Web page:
RSF Association board supports efforts to establish Rancho Santa Fe as an American Viticultural Area

A grape haul from Jon Williams' vineyard in Rancho Santa Fe, which produces The Cov wine.
(The Cov Wine)

On Feb. 2, the Rancho Santa Fe Association board agreed to contribute $5,000 toward the Rancho Santa Fe Vintners and Growers’ efforts to make Rancho Santa Fe an American Viticultural Area.

David Gamboa, a founding member of the Vintners and Growers, said an AVA distinction would put Rancho Santa Fe on the map as a world-class wine-growing region. The benefits of becoming an AVA would improve wine-growing efforts in the community, lead to higher wine and grape prices, and potentially contribute to land value appreciation.

“This is an economic impact that will last for generations. (Vineyards) are beautiful and they support the most important thing for the Association: our agricultural heritage,” Gamboa said.

Currently, there are 31 active vineyards in Rancho Santa Fe. The Vintners and Growers group formed in 2021 with the goals of being a source of education for local growers, hosting community events and establishing the AVA. They have talked about one day opening a wine-tasting room in the village.

The AVA application is already in play as the Vintners and Growers submitted their 150-page petition to the Alcohol and Tobacco Tax and Trade Bureau in December. Gamboa said that AVA applications are a detailed and lengthy process—the petition has to prove historical significance, geographic distinction and uniqueness of soil, climate and elevation, also known as the terroir.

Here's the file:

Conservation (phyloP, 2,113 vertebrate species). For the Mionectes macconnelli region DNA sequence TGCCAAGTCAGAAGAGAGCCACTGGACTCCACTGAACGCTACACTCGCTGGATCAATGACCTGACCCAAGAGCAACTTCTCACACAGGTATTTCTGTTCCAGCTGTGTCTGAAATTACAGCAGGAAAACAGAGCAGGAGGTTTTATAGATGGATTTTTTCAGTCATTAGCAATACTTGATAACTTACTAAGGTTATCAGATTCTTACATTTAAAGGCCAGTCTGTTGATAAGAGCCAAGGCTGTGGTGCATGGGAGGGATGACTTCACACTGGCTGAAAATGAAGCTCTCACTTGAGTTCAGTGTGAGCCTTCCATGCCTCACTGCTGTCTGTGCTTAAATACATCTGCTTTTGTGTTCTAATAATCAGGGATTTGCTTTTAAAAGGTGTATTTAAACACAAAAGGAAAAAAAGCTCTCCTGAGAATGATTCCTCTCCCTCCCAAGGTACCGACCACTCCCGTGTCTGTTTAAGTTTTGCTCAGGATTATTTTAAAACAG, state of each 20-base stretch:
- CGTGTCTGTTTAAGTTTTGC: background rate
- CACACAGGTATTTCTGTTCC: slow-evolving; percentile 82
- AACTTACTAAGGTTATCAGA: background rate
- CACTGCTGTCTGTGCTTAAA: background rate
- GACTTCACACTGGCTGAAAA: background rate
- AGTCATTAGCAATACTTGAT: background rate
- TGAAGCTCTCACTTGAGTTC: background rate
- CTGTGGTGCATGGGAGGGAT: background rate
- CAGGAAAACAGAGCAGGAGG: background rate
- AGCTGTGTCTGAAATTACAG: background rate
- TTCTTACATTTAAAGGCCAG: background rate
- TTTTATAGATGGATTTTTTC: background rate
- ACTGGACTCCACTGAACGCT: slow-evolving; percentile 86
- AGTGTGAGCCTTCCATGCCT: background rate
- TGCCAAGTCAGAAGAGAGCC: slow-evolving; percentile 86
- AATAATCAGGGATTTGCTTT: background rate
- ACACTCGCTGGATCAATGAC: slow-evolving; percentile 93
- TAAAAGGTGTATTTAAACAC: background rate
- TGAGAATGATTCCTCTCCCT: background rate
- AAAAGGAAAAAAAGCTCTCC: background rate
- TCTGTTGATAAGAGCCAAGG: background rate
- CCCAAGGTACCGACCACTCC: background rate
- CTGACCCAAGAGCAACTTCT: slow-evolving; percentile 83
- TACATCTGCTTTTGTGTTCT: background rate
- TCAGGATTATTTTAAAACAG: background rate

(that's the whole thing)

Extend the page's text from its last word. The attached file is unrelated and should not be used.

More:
“It profiles the community scientifically as a proper and excellent grape-growing neighborhood,” Gamboa said.

The Vintners and Growers heard in January that the petition has been “perfected”, meaning it met all regulatory requirements. The next process is longer, including a review by the national register for the next 14-18 months—the soonest it could receive approval is 2024.

The process is expensive and costs about $85,000—the group has raised about $70,000 so far.

With his support of the AVA application, Director Rick Sapp acknowledged that agriculture is an important part of Rancho Santa Fe’s heritage and that the Association should encourage grape growing as one way to replace declining citrus in the community. He said vineyards have the added benefits of using less water and they are less likely to burn in a fire, creating a natural fire break.

Director Scott Thurman was encouraged by the Vintners’ efforts to enhance the village experience with a potential tasting room, adding more activity to the village: “With everything we do, we try to add value to our community,” he said.

In his comments, President Dan Comstock noted that the board has heard some concerns from residents about insecticides used in vineyards and the impact on neighboring properties.

Going forward, Gamboa said the Association will need to work through the management of local vineyards, get community input and determine best practices. Jon Williams, who has been growing grapes on his property since 2005, said he lives right next to his vineyards and keeps horses so they are very careful with how they treat their grapes.

There are also some considerations for the board regarding the production of wine with the Protective Covenant, which prohibits Association property from being used for the sale or manufacture for the sale of “malt, vinous or spirituous liquors”. Director Greg Gruzdowich said that the Covenant does give the board some discretion but it will need to be looked into. Currently, local vineyards, like Williams’ The Cov, grow grapes in Rancho Santa Fe which are then outsourced to Fallbrook for the production of wine.

Learn more about the RSF Vintners and Growers at